One of the best things happened in the past two months was that I found three (and hopefully four) guys who were able to play against me in the mornings. Two of them played definitely much better than me, but I can still manage to put up a fight. The mindset of playing against someone who is better is actually much simpler — just try best to win every single point. I should bring this attitude to all my matches.
My current game plan is to hit as many cross-court hits as possible, though down-to-the-line is so attractive. The latter one is so hard to control that it should be something that I can improve in the future but not right now. My current goals are:
- Decrease the number of unforced errors
- Have more directional control while driving the returns as deep as I can
- Have more consistent servings
- Have fun:)
Lesson with Donny
For both forehand and backhand:
- There are four steps: 1) place the racket (in front of the body) and turn the racket face, 2) prepare the racket and turn the body, 3) build the force while driving the racket from behind the body to the point before acceleration, 4) keep the racket face closed, and accelerate to the hitting point.
- The wrist should be relax from the beginning to the end, and accelerate right below the touching point.
- The drive-through is “hitting and then extending”, not “extending and hitting”. Then, let the force residual finish the rest of the movement.
- For the four steps above, the tempo is not just the fourth step, but for all four steps. My incorrect habit is to start early but stop in the step 2, then I would rush the 3rd step quite often. The correct way is to use prediction and positioning to get to the right place, and wait from the 1st step. It is really important to build the correct tempo from 1 to 4.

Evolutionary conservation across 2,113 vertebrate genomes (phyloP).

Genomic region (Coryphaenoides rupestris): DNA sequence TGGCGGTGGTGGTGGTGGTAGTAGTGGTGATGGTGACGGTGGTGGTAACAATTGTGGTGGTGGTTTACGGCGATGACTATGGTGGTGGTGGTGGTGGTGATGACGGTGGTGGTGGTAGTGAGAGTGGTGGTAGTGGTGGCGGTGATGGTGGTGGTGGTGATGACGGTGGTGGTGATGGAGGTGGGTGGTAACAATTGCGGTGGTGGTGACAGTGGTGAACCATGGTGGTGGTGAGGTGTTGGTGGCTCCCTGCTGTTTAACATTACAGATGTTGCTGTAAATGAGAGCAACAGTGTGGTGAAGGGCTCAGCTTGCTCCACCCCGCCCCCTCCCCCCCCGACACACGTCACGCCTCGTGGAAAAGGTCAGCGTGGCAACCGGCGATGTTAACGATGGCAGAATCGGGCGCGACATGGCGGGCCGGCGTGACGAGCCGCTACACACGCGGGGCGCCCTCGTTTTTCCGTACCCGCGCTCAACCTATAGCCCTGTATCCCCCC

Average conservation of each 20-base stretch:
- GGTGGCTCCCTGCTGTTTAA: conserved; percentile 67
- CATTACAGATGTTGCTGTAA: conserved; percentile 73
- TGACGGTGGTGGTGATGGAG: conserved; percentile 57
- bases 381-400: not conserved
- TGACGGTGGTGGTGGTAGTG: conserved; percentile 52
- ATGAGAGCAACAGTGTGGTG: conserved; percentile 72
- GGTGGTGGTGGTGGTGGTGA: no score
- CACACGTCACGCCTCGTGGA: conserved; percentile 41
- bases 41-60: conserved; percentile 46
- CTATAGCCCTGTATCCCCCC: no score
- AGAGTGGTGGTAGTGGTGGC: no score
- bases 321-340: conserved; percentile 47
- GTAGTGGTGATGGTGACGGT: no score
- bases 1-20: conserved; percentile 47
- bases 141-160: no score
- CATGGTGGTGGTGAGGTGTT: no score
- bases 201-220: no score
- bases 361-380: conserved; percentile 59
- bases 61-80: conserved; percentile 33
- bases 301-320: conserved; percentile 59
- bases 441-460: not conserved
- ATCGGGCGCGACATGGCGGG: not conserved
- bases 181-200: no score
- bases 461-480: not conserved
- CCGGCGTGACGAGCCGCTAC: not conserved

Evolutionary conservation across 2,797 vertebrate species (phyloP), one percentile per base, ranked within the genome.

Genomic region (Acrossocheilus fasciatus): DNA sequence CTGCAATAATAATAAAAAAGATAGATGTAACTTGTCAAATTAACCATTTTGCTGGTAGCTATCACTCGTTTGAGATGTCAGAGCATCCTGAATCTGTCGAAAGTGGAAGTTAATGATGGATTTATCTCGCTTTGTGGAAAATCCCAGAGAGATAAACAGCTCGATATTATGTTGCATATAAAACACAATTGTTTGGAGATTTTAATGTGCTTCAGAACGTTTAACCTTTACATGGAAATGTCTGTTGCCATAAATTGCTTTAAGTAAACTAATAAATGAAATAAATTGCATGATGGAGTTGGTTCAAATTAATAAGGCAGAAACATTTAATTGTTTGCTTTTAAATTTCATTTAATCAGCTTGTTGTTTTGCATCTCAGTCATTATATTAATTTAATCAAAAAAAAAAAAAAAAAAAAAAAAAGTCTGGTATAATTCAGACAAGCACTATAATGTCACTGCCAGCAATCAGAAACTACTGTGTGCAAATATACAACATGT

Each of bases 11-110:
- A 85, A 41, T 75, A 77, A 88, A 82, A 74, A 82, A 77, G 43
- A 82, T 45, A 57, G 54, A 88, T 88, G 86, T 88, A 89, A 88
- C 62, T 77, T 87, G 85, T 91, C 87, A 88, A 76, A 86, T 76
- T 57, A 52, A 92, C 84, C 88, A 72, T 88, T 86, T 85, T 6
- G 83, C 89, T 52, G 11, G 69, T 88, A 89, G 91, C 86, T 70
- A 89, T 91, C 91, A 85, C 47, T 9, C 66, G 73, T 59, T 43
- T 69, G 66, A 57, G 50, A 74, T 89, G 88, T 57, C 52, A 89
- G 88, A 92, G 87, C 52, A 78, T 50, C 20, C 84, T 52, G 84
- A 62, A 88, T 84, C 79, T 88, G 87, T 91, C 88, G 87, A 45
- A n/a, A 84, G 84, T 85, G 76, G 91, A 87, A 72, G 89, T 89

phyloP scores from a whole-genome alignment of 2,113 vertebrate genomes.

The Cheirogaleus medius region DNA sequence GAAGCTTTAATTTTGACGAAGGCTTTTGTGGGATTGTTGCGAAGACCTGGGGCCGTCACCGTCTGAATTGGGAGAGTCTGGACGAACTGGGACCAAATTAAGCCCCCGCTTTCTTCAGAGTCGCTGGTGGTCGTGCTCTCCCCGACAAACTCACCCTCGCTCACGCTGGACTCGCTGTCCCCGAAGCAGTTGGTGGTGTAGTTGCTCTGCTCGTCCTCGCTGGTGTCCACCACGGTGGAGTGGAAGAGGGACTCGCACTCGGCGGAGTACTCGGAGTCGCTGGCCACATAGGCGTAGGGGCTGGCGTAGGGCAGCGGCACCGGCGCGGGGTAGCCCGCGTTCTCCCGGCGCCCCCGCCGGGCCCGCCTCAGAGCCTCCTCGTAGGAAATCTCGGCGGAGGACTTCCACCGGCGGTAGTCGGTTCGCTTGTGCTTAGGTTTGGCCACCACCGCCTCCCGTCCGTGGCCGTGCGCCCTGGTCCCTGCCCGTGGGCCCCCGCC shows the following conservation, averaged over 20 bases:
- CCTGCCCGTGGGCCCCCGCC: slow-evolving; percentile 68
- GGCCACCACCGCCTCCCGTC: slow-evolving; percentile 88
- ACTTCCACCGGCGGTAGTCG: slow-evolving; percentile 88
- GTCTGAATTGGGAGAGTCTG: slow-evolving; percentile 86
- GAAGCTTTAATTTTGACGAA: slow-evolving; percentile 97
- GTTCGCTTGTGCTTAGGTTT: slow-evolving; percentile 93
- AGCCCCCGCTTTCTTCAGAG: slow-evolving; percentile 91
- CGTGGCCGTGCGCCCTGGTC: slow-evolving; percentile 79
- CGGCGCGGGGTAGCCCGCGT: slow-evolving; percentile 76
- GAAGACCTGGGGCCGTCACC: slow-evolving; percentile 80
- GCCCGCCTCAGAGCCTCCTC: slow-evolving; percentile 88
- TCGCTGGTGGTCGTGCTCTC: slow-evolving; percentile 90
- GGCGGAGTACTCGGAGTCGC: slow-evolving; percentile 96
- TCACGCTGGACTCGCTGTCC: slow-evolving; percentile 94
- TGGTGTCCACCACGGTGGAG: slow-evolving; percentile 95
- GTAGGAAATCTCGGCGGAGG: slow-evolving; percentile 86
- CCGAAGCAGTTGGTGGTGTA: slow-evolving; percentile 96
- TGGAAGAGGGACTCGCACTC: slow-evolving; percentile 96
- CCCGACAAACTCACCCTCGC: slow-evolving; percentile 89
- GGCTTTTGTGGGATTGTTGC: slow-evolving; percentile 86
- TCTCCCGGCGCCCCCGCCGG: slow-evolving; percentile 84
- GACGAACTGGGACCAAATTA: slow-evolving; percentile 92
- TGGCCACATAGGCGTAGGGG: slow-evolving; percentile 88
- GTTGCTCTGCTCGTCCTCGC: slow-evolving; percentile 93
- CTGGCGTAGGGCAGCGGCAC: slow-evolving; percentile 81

- The hardest part to take the four steps into action comes as adjusting the starting point according to different players — some of them have strong spins, while others might hit the ball fast and flat. Well, the timing is a big problem for me anyway. I struggle between under-reach and over-reach all the time
Especially for the backhand:
It is correct to turn the body in the 2nd step. But there is a hip lock in the 3rd step, so that the core is more stable as the wrist pushes force to hit the ball. Then, it is similar to the forehand — drive towards the direction of the destination, and the hip is actually turned by involuntarily followup just as the racket ends up at the upper right as the consequence of the hit-and-drive.
As following the rules above, I’m able to provide more elevation on the returns. The current hardest part is still the control of the tempo — I don’t want to rush it, as well as stuck it in one step longer than the others’.
Thank you, Bob!
Though it might be more beneficial to refine my techniques with Donny, I still miss my former coach:) It is enjoyable to hear the analogy between a tennis match and a chess game.
Maybe it relates with where I was standing, Bob put more emphasis on the general picture as well as foot works of a tennis match. He helped me understand that the tennis is about mental and psychological challenges as well as a physical competition. I appreciate it more as I play more games. It would be nice if I could have another chance to take some lessons from him.